Another stupendously gorgeous day out there today. Feeling a bit warmer too, now that the wind has finally dropped a little. The weather station just up the road is currently telling me it's zero degrees and feeling like minus five in the wind, but I have to say it didn't seem anywhere near as Baltic as it has done the past few days. Maybe I'm just getting used to it. Feeling in a birding kinda mood, I headed northwards (and upwards) into my 5MR in search of Red Grouse along the Quiraing road. 

The Quiraing road...

I pulled over and panned the camera around the general area where I've seen grouse before. No luck today, they're always a bit hit and miss at the best of times, but I'll be back up there again regardless; I have my 5MR Invert Surveys to do once the days lengthen and the snow disappears once more. Should bump into some grouse whilst wandering the hillsides.

Apologies for the wind noise in the video clip, I don't have one of those fluffy things to cut out the excess noise.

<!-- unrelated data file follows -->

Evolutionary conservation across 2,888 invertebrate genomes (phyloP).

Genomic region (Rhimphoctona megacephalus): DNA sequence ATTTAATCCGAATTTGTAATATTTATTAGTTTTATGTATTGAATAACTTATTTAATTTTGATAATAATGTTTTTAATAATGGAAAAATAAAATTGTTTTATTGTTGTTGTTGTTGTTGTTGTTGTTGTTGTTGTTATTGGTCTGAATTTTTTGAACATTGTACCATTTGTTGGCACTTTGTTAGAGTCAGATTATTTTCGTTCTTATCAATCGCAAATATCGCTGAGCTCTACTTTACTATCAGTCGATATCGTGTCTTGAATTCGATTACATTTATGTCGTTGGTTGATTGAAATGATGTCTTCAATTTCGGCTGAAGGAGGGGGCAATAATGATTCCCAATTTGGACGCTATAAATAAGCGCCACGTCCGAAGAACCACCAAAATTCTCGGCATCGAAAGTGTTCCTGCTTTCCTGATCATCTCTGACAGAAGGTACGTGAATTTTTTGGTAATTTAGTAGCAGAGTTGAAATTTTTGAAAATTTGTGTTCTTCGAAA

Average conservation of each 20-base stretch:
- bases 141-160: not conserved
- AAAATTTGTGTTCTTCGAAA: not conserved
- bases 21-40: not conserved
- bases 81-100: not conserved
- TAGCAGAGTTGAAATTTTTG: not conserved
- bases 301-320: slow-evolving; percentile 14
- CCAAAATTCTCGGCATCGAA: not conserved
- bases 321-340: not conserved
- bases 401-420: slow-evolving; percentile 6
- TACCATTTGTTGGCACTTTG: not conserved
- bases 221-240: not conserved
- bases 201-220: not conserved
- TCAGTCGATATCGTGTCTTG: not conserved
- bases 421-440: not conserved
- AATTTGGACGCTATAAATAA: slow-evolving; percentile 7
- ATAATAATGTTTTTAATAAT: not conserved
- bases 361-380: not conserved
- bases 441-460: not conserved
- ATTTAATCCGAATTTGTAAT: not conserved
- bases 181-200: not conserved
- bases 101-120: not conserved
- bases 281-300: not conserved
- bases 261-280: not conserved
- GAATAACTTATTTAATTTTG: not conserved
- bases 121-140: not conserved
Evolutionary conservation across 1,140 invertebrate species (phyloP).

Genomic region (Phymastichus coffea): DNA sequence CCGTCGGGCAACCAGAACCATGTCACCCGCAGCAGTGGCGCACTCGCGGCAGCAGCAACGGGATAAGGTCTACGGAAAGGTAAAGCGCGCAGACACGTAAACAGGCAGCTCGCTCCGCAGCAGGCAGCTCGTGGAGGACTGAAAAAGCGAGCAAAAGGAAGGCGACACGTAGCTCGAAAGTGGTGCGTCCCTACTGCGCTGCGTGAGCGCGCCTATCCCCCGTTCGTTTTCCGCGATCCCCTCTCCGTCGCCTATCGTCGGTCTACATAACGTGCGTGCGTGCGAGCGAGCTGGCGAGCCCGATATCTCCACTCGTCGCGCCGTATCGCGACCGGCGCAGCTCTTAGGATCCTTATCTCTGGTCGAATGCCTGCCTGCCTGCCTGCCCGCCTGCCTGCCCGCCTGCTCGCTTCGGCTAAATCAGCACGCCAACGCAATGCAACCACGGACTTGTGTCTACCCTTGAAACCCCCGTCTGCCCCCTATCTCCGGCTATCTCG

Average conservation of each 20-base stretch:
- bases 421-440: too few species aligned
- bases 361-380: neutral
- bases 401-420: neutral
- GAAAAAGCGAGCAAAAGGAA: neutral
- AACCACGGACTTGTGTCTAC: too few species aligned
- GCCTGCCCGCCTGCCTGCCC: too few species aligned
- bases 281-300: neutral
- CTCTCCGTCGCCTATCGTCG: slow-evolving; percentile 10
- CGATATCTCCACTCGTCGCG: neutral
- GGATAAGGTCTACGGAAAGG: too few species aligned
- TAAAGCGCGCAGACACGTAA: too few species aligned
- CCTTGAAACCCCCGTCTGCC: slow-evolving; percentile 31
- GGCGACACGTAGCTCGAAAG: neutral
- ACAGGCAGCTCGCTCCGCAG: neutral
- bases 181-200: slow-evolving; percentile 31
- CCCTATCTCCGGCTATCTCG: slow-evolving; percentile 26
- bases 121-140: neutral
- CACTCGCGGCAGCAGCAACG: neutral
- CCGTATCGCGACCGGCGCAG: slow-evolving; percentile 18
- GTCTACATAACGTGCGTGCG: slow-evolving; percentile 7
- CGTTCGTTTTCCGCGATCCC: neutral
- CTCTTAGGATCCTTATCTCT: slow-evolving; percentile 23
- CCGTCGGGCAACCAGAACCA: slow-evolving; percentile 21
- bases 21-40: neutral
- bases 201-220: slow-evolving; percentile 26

A lone Raven, a female Kestrel and a pair of Buzzards summed up bird interest along the road, so I turned around and headed back, regularly stopping to scan the hillsides for those elusive grouse. I was almost back in sight of civilisation when the unmistakable shape of an eagle soared into view above the crest of a low rise. I quickly slammed into a ditch, jumped out and grabbed these few pics

I'm sure you're all completely blown away by the quality of those shots....

Heavily cropped version of the 'best' of the four images above

As per my last post, at least you can hopefully tell it's an eagle and not a pigeon! Except this one is a Golden Eagle, quite possibly the very same individual I spied about twenty minutes ago from my desk where I'm typing this very post. Watching a Golden Eagle soaring over a hilltop from the comfort of my room is one of the multitude of little things that makes Skye so bloody fantastic! I managed a short video clip of it whilst I was up the hill. The building you see is a tiny electrical substation, it's the only building up there and Sod's Law it got in my way. Again, prepare yourself for excessive noise.

Back in Uig, I had a look at the bay for signs of the dead dolphin (the rescue attempt failed, they couldn't find it the next day, presumably it's rolling around on the seabed at the moment and will wash up when the gases bloat the body) noting a Red-throated Diver, a few Black Guillemots, a lone male Eider and a handful of waders/gulls. No white-wingers to be seen, though I did yeartick Common Starfish as it flopped about in the bill of a Herring Gull. I almost yearticked Butterfish in the bill of a Shag, but couldn't conclusively rule out a young rockling species.